The overall aim of this proposal is to examine degeneration and regeneration of an adult brain structure, with the goal of better understanding the mature brain's ability to heal after damage. We have developed a model for synaptic plasticity in the olfactory bulb in zebrafish: one that produces temporary, partial deafferentation and allows potential regeneration of the adult brain to be observed. Repeated intranasal irrigation with Triton X-100 in this animal results in long-term, partial deafferentation of the olfactory bulb with a resulting deficit in bulb volume. Cessation of the detergent treatment allows the olfactory epithelium to recover and reinnervate the olfactory bulb, reversing the deafferentation-induced decrease in bulb volume. This proposal examines the mechanisms by which bulb volume is reduced and restored in this model. The hypothesis of this R15 proposal is that repeated chemical ablation of the olfactory epithelium produces deafferentation-related changes in cell genesis and cell survival in the olfactory bulb, and these effects are reversed with reinnervation by regenerated olfactory axons. Bromodeoxyuridine immunocytochemistry and TUNEL methods will be used to label newly formed cells and apoptotic cells, respectively. The first specific aim is to determine specific alterations in cell genesis and cell survival induced by repeated ablation of the olfactory epithelium with detergent. The hypothesis of this aim is that repeated assault on the olfactory epithelium by intranasal irrigation with detergent reduces the size of the olfactory bulb and this decrease in bulb size is possibly due to increased cell death and/or decreased cell genesis. Specific alterations in the patterns of cell genesis and cell survival will be analyzed to determine the effects of decreased afferent input on cell formation and cell fate. The second specific aim is to determine the effect of reinnervation on cell genesis and cell survival in the deafferented olfactory bulb. The hypothesis of this aim is that reinnervation will cause a reversal of the deafferentation-induced reduction in bulb size through decreased cell death and/or increased cell genesis. Zebrafish is used because it is an important model organism with similar basic cytoarchitecture as other vertebrates, including human, and the potential for future work on molecular mechanisms involved in brain plasticity. These studies permit investigation into the adult brain's potential for recovery from physical or functional deafferentation due to injury or disease.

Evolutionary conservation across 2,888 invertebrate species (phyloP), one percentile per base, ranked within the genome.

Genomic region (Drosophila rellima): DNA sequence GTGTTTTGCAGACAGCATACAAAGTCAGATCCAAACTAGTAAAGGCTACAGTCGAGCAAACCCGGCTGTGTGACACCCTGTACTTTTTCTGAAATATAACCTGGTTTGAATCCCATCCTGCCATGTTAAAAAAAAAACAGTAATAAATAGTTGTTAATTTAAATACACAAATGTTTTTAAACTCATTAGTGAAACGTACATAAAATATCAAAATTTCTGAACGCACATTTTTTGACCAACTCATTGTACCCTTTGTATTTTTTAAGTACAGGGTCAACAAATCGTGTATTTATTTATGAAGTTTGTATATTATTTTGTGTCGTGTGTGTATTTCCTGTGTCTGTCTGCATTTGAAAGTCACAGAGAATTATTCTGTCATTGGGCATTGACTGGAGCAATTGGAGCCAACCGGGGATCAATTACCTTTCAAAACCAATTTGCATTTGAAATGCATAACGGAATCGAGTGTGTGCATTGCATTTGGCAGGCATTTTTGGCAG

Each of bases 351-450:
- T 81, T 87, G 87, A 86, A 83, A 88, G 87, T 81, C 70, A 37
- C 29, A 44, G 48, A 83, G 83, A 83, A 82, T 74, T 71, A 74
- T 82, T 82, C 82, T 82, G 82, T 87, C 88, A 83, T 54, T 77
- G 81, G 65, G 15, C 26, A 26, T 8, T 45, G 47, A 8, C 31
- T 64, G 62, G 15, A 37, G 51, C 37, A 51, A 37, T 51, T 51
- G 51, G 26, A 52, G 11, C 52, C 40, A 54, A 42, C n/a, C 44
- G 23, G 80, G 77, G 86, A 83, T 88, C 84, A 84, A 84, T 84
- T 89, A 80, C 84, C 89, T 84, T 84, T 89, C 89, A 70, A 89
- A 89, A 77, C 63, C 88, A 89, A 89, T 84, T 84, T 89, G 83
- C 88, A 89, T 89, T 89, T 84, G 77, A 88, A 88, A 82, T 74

Public Health Relevance

This project examines the ability of the adult brain to recover from damage due to injury or disease. Cell genesis and cell death will be examined with a novel, reversible deafferentation method using repeated intranasal irrigation with detergent in zebrafish. This work will lead to a better understanding of the plasticity of the adult brain and the cellular interactions that are important in maintenance of adult brain structures.

National Institute of Health (NIH)
National Institute on Deafness and Other Communication Disorders (NIDCD)
Academic Research Enhancement Awards (AREA) (R15)
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Neurodifferentiation, Plasticity, and Regeneration Study Section (NDPR)
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Sullivan, Susan L
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Western Michigan University
Schools of Arts and Sciences
United States
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